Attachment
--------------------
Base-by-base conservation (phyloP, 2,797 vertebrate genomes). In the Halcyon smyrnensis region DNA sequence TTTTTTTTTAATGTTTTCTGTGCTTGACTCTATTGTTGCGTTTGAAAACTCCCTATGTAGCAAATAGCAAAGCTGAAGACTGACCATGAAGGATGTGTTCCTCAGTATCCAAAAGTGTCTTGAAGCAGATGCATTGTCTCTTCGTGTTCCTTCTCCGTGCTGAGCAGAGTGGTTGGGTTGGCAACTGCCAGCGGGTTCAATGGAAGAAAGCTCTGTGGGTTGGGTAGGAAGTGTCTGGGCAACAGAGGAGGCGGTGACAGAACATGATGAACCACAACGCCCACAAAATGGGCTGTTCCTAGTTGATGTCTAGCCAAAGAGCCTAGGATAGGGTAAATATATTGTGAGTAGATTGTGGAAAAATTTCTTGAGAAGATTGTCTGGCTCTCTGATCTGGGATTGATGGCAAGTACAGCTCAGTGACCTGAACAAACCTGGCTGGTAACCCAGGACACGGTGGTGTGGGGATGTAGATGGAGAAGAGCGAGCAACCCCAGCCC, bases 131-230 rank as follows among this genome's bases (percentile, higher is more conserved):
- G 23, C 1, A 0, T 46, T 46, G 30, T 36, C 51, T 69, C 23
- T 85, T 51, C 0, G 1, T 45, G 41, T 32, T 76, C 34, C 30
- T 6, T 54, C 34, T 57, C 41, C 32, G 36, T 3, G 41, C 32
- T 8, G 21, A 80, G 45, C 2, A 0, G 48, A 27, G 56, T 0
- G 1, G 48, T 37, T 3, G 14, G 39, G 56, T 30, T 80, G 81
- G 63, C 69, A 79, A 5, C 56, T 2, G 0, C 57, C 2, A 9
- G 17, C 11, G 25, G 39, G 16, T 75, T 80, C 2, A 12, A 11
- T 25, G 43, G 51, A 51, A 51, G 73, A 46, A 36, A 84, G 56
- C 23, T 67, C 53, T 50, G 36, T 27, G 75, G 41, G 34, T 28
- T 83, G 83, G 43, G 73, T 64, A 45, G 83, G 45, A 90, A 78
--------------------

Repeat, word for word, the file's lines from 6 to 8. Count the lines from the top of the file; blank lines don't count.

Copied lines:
- G 1, G 48, T 37, T 3, G 14, G 39, G 56, T 30, T 80, G 81
- G 63, C 69, A 79, A 5, C 56, T 2, G 0, C 57, C 2, A 9
- G 17, C 11, G 25, G 39, G 16, T 75, T 80, C 2, A 12, A 11